In the early 17th century, Henri IV stimulated French carpet production by granting workshop space in the basement of the Louvre below the Grande Galerie to Pierre Dupont to weave carpets in the Eastern manner. One of Dupont's apprentices, Simon Lourdet, quickly became so proficient that the Queen, Marie de Medicis, allowed him to install another workshop in the former soap factory, or savonnerie at Chaillot. A partnership agreement between Dupont and Lourdet was signed and henceforward, the French pile carpets they created were known as au point de la Savonnerie.
During the reign of Louis XV, pile carpets, especially those in an Eastern taste were very popular with the nobility. However, Savonnerie carpets were woven exclusively for the French king and his court. In the 1740s, the renowned tapestry workshops at Aubusson were re-energized by the court to engage in the weaving of pile-knotted carpets in the Eastern taste to satisfy this demand and to improve the local economy (see Sherrill, S., Carpets and Rugs of Europe and America, New York, 1996, p. 98). To distinguish the flatweaves from the pile carpets all produced on the Aubusson looms, pile carpets were called au point de la Savonnerie or tapis de Turquie in all the records.
By the 1770's, production at the Aubusson workshops was in full swing and over the years benefited greatly from royal and aristocratic commissions. The present carpet is very much in the English taste, or goüt à l'anglais popular in France in the late 18th century. Designs of gardens, architecture and the decorative arts were all influenced by the English taste and especially by Robert Adam, the widely emulated architect and designer.
In particular, François-Joseph Belanger (1744-1818) a dessinateur for the court, admired the work of Adam and visited England in 1766-1767 to study the latest trends (see Sherrill, ibid., p.88). It is plausible that Belanger designed the carpet offered here since he was a devotee of the English style and this carpet is clearly "Adamesque" in feel and design. The use of a tripartite format is a layout Adam often used and was inspired by Roman mosaic pavements and ceilings. The center panel in this carpet echoes ceiling patterns that Adam designed for many grand houses in England (For an Adam's carpet with similar central motif, please see Jacobs, B., Axminster Carpets, Leigh-on-Sea, 1970, fig. 29). The flower baskets repeated in the central field are another element borrowed from Adam and can be seen in carpets designed by Adam for the Tapestry Room at Osterley Park (see Sherrill, ibid., plate 222).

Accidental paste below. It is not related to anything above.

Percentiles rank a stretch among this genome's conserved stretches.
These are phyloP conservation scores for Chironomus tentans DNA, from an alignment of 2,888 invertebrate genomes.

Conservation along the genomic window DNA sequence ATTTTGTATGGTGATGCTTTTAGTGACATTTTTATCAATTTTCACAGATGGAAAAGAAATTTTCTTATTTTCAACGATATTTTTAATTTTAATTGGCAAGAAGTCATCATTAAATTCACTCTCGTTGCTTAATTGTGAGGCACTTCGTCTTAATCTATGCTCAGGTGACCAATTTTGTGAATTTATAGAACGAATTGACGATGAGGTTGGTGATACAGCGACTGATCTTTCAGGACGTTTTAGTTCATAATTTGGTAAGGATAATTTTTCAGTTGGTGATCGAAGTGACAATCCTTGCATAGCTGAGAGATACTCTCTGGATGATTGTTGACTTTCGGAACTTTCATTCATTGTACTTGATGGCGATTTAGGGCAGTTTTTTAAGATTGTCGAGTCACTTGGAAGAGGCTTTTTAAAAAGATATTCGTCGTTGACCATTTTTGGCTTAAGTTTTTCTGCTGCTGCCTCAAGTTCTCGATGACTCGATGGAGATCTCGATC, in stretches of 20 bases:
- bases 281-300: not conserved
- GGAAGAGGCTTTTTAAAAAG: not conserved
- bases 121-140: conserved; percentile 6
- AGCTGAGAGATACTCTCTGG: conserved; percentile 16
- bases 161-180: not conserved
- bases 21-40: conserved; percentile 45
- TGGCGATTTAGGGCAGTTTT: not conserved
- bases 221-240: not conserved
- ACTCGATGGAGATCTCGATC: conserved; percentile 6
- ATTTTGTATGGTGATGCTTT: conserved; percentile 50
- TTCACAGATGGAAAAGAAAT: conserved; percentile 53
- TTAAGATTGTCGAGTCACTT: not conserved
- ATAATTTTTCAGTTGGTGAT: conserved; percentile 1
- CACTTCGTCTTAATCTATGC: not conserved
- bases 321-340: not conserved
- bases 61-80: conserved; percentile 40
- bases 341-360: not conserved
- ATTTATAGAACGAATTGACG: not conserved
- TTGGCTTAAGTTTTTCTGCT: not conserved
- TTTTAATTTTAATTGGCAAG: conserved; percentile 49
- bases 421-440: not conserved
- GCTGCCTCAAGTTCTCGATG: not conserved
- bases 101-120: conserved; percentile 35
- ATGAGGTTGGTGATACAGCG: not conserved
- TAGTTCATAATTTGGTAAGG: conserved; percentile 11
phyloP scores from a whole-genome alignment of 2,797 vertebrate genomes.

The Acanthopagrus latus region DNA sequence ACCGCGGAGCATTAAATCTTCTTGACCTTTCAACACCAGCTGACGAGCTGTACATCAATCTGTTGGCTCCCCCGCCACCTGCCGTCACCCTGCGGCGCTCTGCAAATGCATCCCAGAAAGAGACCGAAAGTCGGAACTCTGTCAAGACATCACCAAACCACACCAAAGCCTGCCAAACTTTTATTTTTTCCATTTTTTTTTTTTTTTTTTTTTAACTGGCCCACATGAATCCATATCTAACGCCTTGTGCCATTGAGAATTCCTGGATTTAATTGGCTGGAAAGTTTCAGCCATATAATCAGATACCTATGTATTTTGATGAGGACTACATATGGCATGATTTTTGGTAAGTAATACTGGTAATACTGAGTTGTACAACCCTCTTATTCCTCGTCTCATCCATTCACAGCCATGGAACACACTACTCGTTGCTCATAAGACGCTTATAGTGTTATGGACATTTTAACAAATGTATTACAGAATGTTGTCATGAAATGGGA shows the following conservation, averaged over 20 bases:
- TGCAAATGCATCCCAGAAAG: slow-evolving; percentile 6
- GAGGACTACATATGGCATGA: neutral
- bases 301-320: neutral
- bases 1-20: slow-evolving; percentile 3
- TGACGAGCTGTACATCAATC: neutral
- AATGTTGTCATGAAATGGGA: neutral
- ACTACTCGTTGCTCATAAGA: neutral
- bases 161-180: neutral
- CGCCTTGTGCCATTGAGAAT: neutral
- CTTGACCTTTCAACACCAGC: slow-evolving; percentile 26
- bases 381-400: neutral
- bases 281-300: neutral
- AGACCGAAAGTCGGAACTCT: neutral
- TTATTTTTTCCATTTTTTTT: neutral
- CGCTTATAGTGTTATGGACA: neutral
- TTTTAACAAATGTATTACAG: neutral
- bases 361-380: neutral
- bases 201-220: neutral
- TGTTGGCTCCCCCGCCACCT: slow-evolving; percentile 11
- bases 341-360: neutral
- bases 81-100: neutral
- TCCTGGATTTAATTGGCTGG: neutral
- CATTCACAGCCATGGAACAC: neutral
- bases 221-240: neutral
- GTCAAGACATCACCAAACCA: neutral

Although many elements of this carpet are English in style, other elements are decidely French. The griffins atop rinceaux motifs flanking a delicate and attenuated vase of flowers in each end panel are executed in a manner similar to other French carpets from the same period. The major border of linked honeysuckles enclosing rosettes can also be found of Savonnerie and Aubusson carpets from the 18th century. Some elements of this carpet relate to a series of carpet designs in a more French manner Belanger created for Louis-Jeanne de Durfort, duchesse de Mazarin (please see Sherrill, S., plates 92-94). The treatment of many design elements is similar to this carpet again indicating that Belanger may be the designer.
Not only does this carpet demonstrate the fascinating exchange of design ideas between England and France at this time, but its remarkable condition and classic design make it an exceptional example of late 18th century weaving.